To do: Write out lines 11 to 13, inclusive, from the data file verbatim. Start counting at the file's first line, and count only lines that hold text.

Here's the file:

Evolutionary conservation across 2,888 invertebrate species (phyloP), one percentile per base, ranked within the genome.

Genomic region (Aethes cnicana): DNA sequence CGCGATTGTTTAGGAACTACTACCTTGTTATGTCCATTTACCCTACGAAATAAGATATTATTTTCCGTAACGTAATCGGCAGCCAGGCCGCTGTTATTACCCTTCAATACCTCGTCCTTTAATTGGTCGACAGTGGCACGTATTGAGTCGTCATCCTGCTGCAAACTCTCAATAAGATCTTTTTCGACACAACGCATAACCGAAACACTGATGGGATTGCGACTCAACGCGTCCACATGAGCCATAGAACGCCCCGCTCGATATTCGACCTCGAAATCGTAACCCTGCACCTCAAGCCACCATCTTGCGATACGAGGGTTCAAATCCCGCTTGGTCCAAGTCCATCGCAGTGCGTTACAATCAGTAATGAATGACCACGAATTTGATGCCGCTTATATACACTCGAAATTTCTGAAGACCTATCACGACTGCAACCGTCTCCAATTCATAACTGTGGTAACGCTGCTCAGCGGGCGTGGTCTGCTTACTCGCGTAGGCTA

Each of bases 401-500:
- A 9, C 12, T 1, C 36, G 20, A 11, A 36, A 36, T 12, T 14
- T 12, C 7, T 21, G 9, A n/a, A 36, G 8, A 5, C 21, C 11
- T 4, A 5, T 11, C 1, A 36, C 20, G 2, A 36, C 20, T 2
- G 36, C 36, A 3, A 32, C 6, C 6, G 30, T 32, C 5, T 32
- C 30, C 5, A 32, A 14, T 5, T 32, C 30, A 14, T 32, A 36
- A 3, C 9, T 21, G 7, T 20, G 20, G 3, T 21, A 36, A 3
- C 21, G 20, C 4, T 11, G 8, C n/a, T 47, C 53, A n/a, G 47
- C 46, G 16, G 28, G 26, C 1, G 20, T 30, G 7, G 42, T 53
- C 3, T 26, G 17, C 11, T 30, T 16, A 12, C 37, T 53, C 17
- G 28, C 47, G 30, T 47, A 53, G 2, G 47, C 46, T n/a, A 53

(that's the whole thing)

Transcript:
- C 46, G 16, G 28, G 26, C 1, G 20, T 30, G 7, G 42, T 53
- C 3, T 26, G 17, C 11, T 30, T 16, A 12, C 37, T 53, C 17
- G 28, C 47, G 30, T 47, A 53, G 2, G 47, C 46, T n/a, A 53